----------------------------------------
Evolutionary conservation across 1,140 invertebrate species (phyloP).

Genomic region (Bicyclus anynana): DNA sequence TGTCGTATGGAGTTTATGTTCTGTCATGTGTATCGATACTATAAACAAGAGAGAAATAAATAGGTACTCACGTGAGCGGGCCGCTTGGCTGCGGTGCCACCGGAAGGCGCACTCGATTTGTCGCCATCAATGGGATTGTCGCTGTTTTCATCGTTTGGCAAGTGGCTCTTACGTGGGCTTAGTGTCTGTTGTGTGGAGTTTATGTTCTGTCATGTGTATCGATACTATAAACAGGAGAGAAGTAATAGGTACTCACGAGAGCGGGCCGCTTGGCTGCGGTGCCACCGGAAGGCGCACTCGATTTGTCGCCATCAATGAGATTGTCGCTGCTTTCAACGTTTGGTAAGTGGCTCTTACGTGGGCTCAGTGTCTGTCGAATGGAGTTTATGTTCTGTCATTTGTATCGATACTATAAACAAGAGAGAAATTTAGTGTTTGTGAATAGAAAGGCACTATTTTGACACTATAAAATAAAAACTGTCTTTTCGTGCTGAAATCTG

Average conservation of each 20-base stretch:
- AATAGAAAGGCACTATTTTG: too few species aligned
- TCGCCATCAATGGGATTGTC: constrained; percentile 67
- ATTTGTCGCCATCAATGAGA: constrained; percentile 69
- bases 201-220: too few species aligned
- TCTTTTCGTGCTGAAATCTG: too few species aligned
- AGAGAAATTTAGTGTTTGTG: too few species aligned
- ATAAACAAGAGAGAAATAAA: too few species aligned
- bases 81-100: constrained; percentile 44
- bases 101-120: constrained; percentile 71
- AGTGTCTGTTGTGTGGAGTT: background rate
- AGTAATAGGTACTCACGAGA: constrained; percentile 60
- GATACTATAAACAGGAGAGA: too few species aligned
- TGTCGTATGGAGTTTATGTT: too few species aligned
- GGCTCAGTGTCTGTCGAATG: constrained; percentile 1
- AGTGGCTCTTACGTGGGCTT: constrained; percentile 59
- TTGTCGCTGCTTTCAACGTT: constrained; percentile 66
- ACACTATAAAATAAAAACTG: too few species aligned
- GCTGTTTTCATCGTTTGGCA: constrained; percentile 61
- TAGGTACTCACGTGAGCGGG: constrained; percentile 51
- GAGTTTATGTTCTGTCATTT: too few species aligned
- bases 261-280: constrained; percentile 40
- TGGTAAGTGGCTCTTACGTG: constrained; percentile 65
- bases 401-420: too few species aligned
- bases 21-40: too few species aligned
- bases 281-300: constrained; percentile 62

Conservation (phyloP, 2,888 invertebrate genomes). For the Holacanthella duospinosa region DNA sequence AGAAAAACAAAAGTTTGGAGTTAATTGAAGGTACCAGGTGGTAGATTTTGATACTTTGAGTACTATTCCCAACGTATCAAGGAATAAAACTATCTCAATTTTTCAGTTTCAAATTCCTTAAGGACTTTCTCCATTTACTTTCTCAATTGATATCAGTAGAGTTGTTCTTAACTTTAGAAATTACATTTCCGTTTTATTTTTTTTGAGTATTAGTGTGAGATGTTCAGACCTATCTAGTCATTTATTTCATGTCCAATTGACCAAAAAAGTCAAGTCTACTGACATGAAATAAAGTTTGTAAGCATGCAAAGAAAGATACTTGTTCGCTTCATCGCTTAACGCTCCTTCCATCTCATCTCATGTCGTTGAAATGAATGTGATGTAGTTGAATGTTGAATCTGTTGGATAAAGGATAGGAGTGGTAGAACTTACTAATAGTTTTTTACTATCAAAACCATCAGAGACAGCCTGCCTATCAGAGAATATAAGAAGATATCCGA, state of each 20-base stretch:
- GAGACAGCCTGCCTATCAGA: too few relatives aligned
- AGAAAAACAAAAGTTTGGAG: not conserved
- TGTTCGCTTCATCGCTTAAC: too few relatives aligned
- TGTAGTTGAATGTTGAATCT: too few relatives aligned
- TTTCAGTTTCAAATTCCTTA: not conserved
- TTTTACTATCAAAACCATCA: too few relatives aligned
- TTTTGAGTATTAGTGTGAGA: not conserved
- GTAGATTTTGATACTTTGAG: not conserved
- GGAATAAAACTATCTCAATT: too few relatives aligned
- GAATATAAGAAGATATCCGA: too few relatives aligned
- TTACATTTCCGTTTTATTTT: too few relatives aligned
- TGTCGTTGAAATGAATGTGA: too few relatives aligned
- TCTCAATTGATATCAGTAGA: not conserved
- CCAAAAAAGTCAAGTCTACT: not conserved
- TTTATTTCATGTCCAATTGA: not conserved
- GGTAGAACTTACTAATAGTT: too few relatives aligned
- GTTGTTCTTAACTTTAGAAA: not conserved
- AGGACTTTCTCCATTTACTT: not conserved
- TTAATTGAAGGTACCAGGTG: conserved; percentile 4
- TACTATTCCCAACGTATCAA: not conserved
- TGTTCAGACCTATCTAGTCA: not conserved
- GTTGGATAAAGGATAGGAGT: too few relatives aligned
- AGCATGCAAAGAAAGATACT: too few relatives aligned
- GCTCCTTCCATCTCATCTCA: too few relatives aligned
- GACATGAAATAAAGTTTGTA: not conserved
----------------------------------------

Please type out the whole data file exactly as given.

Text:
Evolutionary conservation across 1,140 invertebrate species (phyloP).

Genomic region (Bicyclus anynana): DNA sequence TGTCGTATGGAGTTTATGTTCTGTCATGTGTATCGATACTATAAACAAGAGAGAAATAAATAGGTACTCACGTGAGCGGGCCGCTTGGCTGCGGTGCCACCGGAAGGCGCACTCGATTTGTCGCCATCAATGGGATTGTCGCTGTTTTCATCGTTTGGCAAGTGGCTCTTACGTGGGCTTAGTGTCTGTTGTGTGGAGTTTATGTTCTGTCATGTGTATCGATACTATAAACAGGAGAGAAGTAATAGGTACTCACGAGAGCGGGCCGCTTGGCTGCGGTGCCACCGGAAGGCGCACTCGATTTGTCGCCATCAATGAGATTGTCGCTGCTTTCAACGTTTGGTAAGTGGCTCTTACGTGGGCTCAGTGTCTGTCGAATGGAGTTTATGTTCTGTCATTTGTATCGATACTATAAACAAGAGAGAAATTTAGTGTTTGTGAATAGAAAGGCACTATTTTGACACTATAAAATAAAAACTGTCTTTTCGTGCTGAAATCTG

Average conservation of each 20-base stretch:
- AATAGAAAGGCACTATTTTG: too few species aligned
- TCGCCATCAATGGGATTGTC: constrained; percentile 67
- ATTTGTCGCCATCAATGAGA: constrained; percentile 69
- bases 201-220: too few species aligned
- TCTTTTCGTGCTGAAATCTG: too few species aligned
- AGAGAAATTTAGTGTTTGTG: too few species aligned
- ATAAACAAGAGAGAAATAAA: too few species aligned
- bases 81-100: constrained; percentile 44
- bases 101-120: constrained; percentile 71
- AGTGTCTGTTGTGTGGAGTT: background rate
- AGTAATAGGTACTCACGAGA: constrained; percentile 60
- GATACTATAAACAGGAGAGA: too few species aligned
- TGTCGTATGGAGTTTATGTT: too few species aligned
- GGCTCAGTGTCTGTCGAATG: constrained; percentile 1
- AGTGGCTCTTACGTGGGCTT: constrained; percentile 59
- TTGTCGCTGCTTTCAACGTT: constrained; percentile 66
- ACACTATAAAATAAAAACTG: too few species aligned
- GCTGTTTTCATCGTTTGGCA: constrained; percentile 61
- TAGGTACTCACGTGAGCGGG: constrained; percentile 51
- GAGTTTATGTTCTGTCATTT: too few species aligned
- bases 261-280: constrained; percentile 40
- TGGTAAGTGGCTCTTACGTG: constrained; percentile 65
- bases 401-420: too few species aligned
- bases 21-40: too few species aligned
- bases 281-300: constrained; percentile 62

Conservation (phyloP, 2,888 invertebrate genomes). For the Holacanthella duospinosa region DNA sequence AGAAAAACAAAAGTTTGGAGTTAATTGAAGGTACCAGGTGGTAGATTTTGATACTTTGAGTACTATTCCCAACGTATCAAGGAATAAAACTATCTCAATTTTTCAGTTTCAAATTCCTTAAGGACTTTCTCCATTTACTTTCTCAATTGATATCAGTAGAGTTGTTCTTAACTTTAGAAATTACATTTCCGTTTTATTTTTTTTGAGTATTAGTGTGAGATGTTCAGACCTATCTAGTCATTTATTTCATGTCCAATTGACCAAAAAAGTCAAGTCTACTGACATGAAATAAAGTTTGTAAGCATGCAAAGAAAGATACTTGTTCGCTTCATCGCTTAACGCTCCTTCCATCTCATCTCATGTCGTTGAAATGAATGTGATGTAGTTGAATGTTGAATCTGTTGGATAAAGGATAGGAGTGGTAGAACTTACTAATAGTTTTTTACTATCAAAACCATCAGAGACAGCCTGCCTATCAGAGAATATAAGAAGATATCCGA, state of each 20-base stretch:
- GAGACAGCCTGCCTATCAGA: too few relatives aligned
- AGAAAAACAAAAGTTTGGAG: not conserved
- TGTTCGCTTCATCGCTTAAC: too few relatives aligned
- TGTAGTTGAATGTTGAATCT: too few relatives aligned
- TTTCAGTTTCAAATTCCTTA: not conserved
- TTTTACTATCAAAACCATCA: too few relatives aligned
- TTTTGAGTATTAGTGTGAGA: not conserved
- GTAGATTTTGATACTTTGAG: not conserved
- GGAATAAAACTATCTCAATT: too few relatives aligned
- GAATATAAGAAGATATCCGA: too few relatives aligned
- TTACATTTCCGTTTTATTTT: too few relatives aligned
- TGTCGTTGAAATGAATGTGA: too few relatives aligned
- TCTCAATTGATATCAGTAGA: not conserved
- CCAAAAAAGTCAAGTCTACT: not conserved
- TTTATTTCATGTCCAATTGA: not conserved
- GGTAGAACTTACTAATAGTT: too few relatives aligned
- GTTGTTCTTAACTTTAGAAA: not conserved
- AGGACTTTCTCCATTTACTT: not conserved
- TTAATTGAAGGTACCAGGTG: conserved; percentile 4
- TACTATTCCCAACGTATCAA: not conserved
- TGTTCAGACCTATCTAGTCA: not conserved
- GTTGGATAAAGGATAGGAGT: too few relatives aligned
- AGCATGCAAAGAAAGATACT: too few relatives aligned
- GCTCCTTCCATCTCATCTCA: too few relatives aligned
- GACATGAAATAAAGTTTGTA: not conserved